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What do you guys take with you on trail rides when you are 10 miles or more from the truck/home or help?

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This is not really specific to the TY 250, but hopefully nobody will kick me off of here for asking a non- trials question?

I started exploring the riding areas around here and realized very soon that I had no safety gear that would help anything if I (fill in the blank!)

I went riding and the area was remote and getting remoter as each mile went by.  But the road was just a bit boring for me and I took off on a path maybe 4 ft wide.  It went on for miles and was slowly climbing the side of a 5000 foot mountain, so it got rockier and steeper as it progressed.

I had gone thru several open gates and there was no one on this trail except yours truly.  This went on for maybe an hour.  The view was getting better and the forest service had added some rock garden stuff across the path that was loose and maybe 3-4 inches across each rock.  Now that's interesting stuff on a steep'ish climb when the right shoulder drops away maybe 300 feet. So I took a line that would not risk going over the edge, but that ended up with me in the rocks.  The bike died and would not start any time soon.  (flooded) 

So my options were few at that point- no tools of any kind!  No damage to me or the bike, but now I'm at least 20 miles from my truck and part of it is uphill.  Luckily I had a fairly straight downhill path on which to try a bump start.  I wasn't sure it would work because of my 12/53 gearing but I finally managed to get it into 3rd and it came back to life like nothing had happened!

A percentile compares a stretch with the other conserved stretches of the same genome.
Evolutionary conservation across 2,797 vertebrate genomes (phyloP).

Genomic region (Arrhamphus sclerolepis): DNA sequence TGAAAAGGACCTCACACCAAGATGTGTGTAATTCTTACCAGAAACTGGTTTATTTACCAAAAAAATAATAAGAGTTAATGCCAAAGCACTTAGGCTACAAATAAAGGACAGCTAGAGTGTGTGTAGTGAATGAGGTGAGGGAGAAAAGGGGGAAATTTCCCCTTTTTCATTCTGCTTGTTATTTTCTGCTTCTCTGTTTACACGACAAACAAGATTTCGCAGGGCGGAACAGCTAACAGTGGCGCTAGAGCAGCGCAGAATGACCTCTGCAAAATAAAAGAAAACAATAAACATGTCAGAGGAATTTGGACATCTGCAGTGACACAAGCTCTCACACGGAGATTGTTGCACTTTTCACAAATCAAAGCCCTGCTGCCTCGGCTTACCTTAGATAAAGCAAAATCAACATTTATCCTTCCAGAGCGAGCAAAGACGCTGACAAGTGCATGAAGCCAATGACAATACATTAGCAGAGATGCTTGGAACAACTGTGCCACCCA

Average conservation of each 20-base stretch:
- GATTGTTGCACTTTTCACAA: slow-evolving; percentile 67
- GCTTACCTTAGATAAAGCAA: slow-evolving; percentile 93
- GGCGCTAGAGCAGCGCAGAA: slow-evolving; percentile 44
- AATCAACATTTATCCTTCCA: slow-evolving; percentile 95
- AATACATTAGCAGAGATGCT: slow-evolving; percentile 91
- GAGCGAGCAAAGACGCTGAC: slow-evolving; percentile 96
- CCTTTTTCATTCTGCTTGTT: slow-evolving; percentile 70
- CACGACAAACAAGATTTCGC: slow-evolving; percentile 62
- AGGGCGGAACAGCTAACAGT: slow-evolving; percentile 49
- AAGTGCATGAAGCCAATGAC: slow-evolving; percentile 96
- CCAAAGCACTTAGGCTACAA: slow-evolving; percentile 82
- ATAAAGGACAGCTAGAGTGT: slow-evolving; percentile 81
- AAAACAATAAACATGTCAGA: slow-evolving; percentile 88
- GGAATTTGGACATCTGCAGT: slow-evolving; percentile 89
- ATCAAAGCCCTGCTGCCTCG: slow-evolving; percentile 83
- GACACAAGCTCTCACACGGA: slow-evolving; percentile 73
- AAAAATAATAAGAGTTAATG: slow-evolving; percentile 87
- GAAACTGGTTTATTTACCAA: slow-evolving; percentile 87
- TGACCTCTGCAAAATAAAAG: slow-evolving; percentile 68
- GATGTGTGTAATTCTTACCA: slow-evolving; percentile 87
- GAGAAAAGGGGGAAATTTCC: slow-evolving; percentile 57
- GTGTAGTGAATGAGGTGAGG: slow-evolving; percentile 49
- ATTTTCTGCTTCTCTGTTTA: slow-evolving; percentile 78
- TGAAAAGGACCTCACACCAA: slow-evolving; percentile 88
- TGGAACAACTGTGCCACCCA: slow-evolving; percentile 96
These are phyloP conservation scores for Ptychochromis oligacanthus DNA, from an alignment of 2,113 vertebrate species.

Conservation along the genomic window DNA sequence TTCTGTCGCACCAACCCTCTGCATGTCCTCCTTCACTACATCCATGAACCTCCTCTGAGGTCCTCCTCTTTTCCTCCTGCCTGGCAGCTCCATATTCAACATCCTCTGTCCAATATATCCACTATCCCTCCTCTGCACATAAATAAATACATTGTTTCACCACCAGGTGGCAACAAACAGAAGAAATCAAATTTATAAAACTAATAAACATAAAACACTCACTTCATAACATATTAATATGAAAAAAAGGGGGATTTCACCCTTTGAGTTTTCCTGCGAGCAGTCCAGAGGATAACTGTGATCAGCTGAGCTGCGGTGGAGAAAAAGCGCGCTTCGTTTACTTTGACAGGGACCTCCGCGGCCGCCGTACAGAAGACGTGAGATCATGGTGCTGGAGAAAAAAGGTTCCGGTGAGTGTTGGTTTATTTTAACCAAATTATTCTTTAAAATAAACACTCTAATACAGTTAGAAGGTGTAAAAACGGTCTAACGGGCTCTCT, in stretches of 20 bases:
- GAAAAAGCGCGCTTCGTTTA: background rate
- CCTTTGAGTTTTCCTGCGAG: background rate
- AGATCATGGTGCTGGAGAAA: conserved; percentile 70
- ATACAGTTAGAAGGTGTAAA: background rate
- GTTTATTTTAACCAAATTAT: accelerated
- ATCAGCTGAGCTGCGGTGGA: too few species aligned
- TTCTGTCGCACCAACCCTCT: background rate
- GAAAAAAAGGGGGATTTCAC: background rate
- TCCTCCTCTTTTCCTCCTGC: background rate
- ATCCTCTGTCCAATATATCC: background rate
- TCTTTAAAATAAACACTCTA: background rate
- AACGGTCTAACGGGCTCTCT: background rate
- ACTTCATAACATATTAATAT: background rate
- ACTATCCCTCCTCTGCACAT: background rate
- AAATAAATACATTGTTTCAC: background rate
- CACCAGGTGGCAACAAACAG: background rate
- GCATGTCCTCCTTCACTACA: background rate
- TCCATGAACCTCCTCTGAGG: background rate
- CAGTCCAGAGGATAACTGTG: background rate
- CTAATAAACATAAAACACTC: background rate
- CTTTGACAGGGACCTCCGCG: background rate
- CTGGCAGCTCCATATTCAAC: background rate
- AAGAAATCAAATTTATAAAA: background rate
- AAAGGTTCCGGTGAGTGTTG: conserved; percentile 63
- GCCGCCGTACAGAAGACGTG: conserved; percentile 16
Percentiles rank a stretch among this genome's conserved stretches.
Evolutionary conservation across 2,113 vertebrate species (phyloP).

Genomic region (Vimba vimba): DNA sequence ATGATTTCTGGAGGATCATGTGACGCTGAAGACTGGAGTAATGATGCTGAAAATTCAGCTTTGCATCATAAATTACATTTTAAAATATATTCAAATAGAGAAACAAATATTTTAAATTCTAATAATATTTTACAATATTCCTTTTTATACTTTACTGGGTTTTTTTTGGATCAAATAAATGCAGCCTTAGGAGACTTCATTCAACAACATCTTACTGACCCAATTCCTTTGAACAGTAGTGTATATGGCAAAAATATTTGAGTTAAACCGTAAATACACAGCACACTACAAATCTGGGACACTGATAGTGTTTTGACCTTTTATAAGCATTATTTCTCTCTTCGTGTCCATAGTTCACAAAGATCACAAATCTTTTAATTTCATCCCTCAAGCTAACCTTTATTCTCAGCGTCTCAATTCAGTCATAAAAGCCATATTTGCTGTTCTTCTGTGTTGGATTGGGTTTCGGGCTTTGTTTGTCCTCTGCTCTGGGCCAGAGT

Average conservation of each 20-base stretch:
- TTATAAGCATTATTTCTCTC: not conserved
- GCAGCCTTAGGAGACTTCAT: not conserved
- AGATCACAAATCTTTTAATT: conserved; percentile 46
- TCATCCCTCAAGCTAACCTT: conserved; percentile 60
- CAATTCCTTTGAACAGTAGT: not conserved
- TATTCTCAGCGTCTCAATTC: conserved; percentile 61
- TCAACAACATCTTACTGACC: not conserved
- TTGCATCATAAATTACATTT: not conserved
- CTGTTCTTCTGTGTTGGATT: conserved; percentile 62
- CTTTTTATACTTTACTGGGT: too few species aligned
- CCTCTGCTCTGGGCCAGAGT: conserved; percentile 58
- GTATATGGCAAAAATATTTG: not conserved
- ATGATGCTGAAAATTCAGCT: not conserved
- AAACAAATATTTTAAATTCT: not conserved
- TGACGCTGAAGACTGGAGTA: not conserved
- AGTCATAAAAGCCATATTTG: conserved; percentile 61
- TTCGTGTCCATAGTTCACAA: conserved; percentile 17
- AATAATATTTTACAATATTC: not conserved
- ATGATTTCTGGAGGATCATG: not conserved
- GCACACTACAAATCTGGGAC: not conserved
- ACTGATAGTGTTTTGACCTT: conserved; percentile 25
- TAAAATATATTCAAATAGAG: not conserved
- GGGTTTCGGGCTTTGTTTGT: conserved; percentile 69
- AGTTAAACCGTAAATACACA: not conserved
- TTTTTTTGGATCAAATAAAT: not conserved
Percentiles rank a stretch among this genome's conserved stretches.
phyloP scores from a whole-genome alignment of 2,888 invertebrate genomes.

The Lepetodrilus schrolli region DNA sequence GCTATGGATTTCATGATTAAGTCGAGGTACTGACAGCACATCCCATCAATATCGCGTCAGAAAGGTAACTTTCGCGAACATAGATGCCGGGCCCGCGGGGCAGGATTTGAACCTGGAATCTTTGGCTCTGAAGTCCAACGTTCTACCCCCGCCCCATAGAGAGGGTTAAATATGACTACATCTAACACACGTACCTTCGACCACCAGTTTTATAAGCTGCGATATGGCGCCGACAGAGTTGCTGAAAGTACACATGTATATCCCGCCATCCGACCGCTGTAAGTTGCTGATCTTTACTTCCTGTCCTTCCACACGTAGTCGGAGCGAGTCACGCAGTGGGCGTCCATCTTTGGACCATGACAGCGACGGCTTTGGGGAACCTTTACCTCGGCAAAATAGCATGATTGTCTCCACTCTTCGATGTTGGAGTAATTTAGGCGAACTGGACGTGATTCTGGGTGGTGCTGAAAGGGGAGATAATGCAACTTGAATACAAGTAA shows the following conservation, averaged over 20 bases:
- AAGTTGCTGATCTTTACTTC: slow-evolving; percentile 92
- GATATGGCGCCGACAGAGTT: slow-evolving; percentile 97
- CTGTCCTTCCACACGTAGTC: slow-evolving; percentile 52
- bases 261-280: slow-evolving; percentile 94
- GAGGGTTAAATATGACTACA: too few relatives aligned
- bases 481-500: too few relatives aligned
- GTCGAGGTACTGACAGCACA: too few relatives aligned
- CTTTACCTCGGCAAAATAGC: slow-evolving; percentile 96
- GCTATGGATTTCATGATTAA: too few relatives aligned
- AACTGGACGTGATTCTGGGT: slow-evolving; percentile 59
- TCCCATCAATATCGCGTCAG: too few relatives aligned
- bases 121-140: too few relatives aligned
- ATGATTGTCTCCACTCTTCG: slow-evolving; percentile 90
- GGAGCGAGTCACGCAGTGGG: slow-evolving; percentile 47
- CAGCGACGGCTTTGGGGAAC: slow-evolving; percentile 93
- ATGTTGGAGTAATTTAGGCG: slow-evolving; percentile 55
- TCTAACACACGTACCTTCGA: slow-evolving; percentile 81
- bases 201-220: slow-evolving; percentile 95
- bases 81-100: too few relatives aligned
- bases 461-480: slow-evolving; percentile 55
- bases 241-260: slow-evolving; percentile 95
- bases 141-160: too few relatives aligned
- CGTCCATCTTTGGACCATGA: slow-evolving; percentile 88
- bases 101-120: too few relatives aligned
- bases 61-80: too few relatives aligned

But since then I have been gathering things that I think would actually be worth having in the "outback" of North Idaho.  

Here is a list so far: 2 liter hydration backpack/storage (smallish rucksack with 6 zipper compartments) 

In this I carry the water pouch and drink tube, food and first aid stuff.  A lighter, tire gauge, a 6 in one screwdriver, 5mm Allen wrench, spare spark plug and socket,  two 10mm open/box end spanners, a tiny 1/4" rachet,  10.12, 13 and 14mm sockets, safety wire, a length of parachute cord and soon a 25 foot tow strap.    A cell phone charger and the cell phone.  The charger has a flash light mode and is also solar capable and even has a small compass and is "waterproof- shock resistant.  

I am still hung up on the idea of carrying tools for a flat tire.  I was changing tires today in my garage and it was the rear tire.  I don't think it would be possible to do on the trail.  The tire is too stiff and it took way more tools to get it off the rim than anyone could carry on their bike, - that being said- it was a full tire swap and not just fixing a flat.  The tire was a knobby and had been on there for umpteen years, so there was that to consider.